Given a random signal of length $N$, is there any way of estimating (or bounding) the probability of it having an approximately sparse DFT representation, with the degree of sparseness given by parameter $\delta$, and $k$ representing the number of approximately non-zero coefficients $(k = N^{\frac{1}{\delta}})$?

  • 2
    $\begingroup$ It depends the statistical model of random signal. For example if signal samples are iid Gaussian, its DFT coefficients are iid Gaussian. The spareness probability can be calculated from the joint cumulative distribution function (CDF) that is multiplication of elementary CDFs thanks to the independence assumption. $\endgroup$ – AlexTP May 31 '17 at 12:14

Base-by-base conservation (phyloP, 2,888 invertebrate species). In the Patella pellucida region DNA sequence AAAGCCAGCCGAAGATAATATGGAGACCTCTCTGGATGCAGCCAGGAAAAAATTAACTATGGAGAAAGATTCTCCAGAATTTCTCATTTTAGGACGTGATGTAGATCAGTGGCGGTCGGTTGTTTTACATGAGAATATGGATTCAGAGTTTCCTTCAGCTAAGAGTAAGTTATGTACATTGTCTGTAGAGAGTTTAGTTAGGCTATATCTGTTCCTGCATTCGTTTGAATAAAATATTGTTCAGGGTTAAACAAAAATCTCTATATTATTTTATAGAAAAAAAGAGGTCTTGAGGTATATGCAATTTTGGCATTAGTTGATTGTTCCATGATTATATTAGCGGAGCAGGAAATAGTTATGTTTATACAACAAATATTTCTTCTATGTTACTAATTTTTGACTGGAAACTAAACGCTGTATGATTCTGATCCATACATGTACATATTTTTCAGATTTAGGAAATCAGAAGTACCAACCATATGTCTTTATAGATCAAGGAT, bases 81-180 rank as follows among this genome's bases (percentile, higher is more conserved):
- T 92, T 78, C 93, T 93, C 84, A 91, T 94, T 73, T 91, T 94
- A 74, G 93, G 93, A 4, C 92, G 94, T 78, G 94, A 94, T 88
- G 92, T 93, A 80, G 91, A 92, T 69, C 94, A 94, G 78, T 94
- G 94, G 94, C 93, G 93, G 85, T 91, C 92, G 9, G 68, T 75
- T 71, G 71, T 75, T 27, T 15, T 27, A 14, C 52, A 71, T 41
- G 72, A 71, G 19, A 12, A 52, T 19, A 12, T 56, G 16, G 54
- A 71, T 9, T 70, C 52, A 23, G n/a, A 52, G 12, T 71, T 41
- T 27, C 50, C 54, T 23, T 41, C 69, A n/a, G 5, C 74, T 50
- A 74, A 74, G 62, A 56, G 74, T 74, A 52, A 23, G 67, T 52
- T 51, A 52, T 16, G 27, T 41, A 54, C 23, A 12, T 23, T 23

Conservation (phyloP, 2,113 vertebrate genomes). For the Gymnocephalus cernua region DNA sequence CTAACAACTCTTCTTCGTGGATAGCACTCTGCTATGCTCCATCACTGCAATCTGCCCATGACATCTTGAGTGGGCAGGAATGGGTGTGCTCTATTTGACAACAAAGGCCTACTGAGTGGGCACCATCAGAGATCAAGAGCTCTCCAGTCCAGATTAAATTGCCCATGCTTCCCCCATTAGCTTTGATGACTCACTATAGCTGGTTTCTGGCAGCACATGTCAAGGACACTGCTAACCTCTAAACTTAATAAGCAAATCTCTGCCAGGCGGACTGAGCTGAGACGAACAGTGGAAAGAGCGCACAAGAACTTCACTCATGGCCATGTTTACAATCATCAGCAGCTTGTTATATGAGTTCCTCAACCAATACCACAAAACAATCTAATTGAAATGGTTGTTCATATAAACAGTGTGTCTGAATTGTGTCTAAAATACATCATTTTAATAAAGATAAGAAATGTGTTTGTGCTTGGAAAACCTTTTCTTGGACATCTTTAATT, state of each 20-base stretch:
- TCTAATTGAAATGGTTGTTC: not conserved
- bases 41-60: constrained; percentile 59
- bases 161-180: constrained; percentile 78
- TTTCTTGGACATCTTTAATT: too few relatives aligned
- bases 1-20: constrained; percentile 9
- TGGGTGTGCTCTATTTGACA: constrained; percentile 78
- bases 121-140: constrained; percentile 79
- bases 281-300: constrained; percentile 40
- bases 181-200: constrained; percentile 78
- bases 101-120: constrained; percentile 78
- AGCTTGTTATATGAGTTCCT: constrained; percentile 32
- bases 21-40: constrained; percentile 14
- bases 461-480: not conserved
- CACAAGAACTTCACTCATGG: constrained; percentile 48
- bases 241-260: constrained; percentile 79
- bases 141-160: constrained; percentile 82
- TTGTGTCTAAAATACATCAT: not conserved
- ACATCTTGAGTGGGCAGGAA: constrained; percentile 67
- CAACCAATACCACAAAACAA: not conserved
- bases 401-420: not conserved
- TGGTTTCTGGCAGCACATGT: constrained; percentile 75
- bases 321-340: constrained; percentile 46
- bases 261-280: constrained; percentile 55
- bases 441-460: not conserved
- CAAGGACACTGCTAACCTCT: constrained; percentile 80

• $\begingroup$ Possible duplicate of Relation between frequency spectrum and PDF of a random variable $\endgroup$ – Marcus Müller May 31 '17 at 14:02
  • $\begingroup$ I just realized that the question I marked as duplicate is also yours – but seriously, the autocorrelation properties of the stochastic process leading to your random signal is key here, as explained in the answer over there. $\endgroup$ – Marcus Müller May 31 '17 at 14:23
  • $\begingroup$ To follow up on Marcus's statement: Almost regardless of the signal sample PDF, if the noise samples are IID, then the DFT coefficients are IID Gaussian (they tend that way because of the central limit theorem). There are some cases where this is not true, but those tend to be pathological. $\endgroup$ – Peter K. May 31 '17 at 15:37
  • $\begingroup$ @Peter, I don't understand what you mean by noise $\endgroup$ – Television Jun 1 '17 at 5:39

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